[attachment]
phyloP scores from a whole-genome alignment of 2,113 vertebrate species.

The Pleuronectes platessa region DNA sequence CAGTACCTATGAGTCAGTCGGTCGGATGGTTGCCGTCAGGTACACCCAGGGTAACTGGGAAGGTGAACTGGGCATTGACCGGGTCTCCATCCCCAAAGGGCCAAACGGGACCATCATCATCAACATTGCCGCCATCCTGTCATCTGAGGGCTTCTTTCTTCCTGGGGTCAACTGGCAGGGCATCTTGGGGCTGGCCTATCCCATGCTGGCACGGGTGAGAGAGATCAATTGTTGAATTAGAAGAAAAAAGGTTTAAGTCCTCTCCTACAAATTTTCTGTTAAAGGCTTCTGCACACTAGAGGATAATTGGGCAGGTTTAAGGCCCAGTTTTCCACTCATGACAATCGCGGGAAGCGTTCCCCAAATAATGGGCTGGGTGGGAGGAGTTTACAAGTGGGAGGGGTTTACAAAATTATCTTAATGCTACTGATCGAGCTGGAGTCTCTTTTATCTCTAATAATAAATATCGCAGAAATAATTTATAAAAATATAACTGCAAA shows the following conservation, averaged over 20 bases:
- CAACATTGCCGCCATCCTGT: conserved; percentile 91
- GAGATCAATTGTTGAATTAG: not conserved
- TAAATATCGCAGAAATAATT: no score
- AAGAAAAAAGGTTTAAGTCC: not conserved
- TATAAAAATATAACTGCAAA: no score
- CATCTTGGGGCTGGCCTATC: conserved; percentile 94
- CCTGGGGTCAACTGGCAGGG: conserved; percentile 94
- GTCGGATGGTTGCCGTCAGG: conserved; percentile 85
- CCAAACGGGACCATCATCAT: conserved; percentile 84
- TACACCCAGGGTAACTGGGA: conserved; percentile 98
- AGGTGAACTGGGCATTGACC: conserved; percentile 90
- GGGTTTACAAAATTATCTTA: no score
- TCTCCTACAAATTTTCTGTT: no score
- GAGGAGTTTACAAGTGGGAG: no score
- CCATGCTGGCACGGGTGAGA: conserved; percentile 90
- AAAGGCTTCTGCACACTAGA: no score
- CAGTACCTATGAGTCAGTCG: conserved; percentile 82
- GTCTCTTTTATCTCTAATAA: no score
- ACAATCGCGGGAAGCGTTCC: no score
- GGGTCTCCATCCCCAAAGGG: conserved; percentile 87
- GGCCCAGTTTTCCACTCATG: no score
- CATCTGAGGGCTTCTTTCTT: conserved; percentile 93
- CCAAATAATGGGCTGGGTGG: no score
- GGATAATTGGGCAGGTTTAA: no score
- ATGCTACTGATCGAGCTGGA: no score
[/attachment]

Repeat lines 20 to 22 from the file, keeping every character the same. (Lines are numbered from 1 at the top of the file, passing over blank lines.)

- GTCTCTTTTATCTCTAATAA: no score
- ACAATCGCGGGAAGCGTTCC: no score
- GGGTCTCCATCCCCAAAGGG: conserved; percentile 87